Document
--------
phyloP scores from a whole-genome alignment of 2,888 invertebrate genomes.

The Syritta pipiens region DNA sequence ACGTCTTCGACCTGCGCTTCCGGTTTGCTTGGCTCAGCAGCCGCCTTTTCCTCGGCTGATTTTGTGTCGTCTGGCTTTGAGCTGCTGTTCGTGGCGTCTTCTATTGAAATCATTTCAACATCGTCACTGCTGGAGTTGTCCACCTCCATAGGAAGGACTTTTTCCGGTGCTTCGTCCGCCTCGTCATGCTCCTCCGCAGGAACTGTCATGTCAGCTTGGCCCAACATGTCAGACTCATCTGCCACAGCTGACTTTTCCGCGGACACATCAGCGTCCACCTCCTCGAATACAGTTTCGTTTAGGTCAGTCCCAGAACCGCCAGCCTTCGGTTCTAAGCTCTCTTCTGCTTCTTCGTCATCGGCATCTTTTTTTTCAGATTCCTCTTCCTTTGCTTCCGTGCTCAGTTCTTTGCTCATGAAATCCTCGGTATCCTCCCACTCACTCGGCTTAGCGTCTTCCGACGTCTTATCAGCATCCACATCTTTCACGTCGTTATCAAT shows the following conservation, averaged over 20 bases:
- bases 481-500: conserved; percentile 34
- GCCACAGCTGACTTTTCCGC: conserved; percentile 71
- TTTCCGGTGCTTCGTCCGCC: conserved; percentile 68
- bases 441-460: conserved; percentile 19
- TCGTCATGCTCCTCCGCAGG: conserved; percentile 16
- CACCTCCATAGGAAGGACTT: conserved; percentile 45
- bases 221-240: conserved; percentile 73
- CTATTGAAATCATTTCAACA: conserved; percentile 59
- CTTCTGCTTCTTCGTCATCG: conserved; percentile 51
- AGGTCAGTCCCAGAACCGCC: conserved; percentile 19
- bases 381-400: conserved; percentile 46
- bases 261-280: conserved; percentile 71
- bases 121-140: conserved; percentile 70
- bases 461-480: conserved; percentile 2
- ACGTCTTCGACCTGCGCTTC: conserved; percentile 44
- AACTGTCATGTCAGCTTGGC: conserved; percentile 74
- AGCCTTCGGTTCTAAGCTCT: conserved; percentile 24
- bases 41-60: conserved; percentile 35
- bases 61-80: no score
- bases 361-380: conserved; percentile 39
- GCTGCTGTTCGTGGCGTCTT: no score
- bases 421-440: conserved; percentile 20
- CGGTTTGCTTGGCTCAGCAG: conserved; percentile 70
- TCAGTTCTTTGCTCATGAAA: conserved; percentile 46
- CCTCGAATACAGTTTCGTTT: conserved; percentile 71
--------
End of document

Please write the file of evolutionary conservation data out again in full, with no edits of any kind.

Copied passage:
phyloP scores from a whole-genome alignment of 2,888 invertebrate genomes.

The Syritta pipiens region DNA sequence ACGTCTTCGACCTGCGCTTCCGGTTTGCTTGGCTCAGCAGCCGCCTTTTCCTCGGCTGATTTTGTGTCGTCTGGCTTTGAGCTGCTGTTCGTGGCGTCTTCTATTGAAATCATTTCAACATCGTCACTGCTGGAGTTGTCCACCTCCATAGGAAGGACTTTTTCCGGTGCTTCGTCCGCCTCGTCATGCTCCTCCGCAGGAACTGTCATGTCAGCTTGGCCCAACATGTCAGACTCATCTGCCACAGCTGACTTTTCCGCGGACACATCAGCGTCCACCTCCTCGAATACAGTTTCGTTTAGGTCAGTCCCAGAACCGCCAGCCTTCGGTTCTAAGCTCTCTTCTGCTTCTTCGTCATCGGCATCTTTTTTTTCAGATTCCTCTTCCTTTGCTTCCGTGCTCAGTTCTTTGCTCATGAAATCCTCGGTATCCTCCCACTCACTCGGCTTAGCGTCTTCCGACGTCTTATCAGCATCCACATCTTTCACGTCGTTATCAAT shows the following conservation, averaged over 20 bases:
- bases 481-500: conserved; percentile 34
- GCCACAGCTGACTTTTCCGC: conserved; percentile 71
- TTTCCGGTGCTTCGTCCGCC: conserved; percentile 68
- bases 441-460: conserved; percentile 19
- TCGTCATGCTCCTCCGCAGG: conserved; percentile 16
- CACCTCCATAGGAAGGACTT: conserved; percentile 45
- bases 221-240: conserved; percentile 73
- CTATTGAAATCATTTCAACA: conserved; percentile 59
- CTTCTGCTTCTTCGTCATCG: conserved; percentile 51
- AGGTCAGTCCCAGAACCGCC: conserved; percentile 19
- bases 381-400: conserved; percentile 46
- bases 261-280: conserved; percentile 71
- bases 121-140: conserved; percentile 70
- bases 461-480: conserved; percentile 2
- ACGTCTTCGACCTGCGCTTC: conserved; percentile 44
- AACTGTCATGTCAGCTTGGC: conserved; percentile 74
- AGCCTTCGGTTCTAAGCTCT: conserved; percentile 24
- bases 41-60: conserved; percentile 35
- bases 61-80: no score
- bases 361-380: conserved; percentile 39
- GCTGCTGTTCGTGGCGTCTT: no score
- bases 421-440: conserved; percentile 20
- CGGTTTGCTTGGCTCAGCAG: conserved; percentile 70
- TCAGTTCTTTGCTCATGAAA: conserved; percentile 46
- CCTCGAATACAGTTTCGTTT: conserved; percentile 71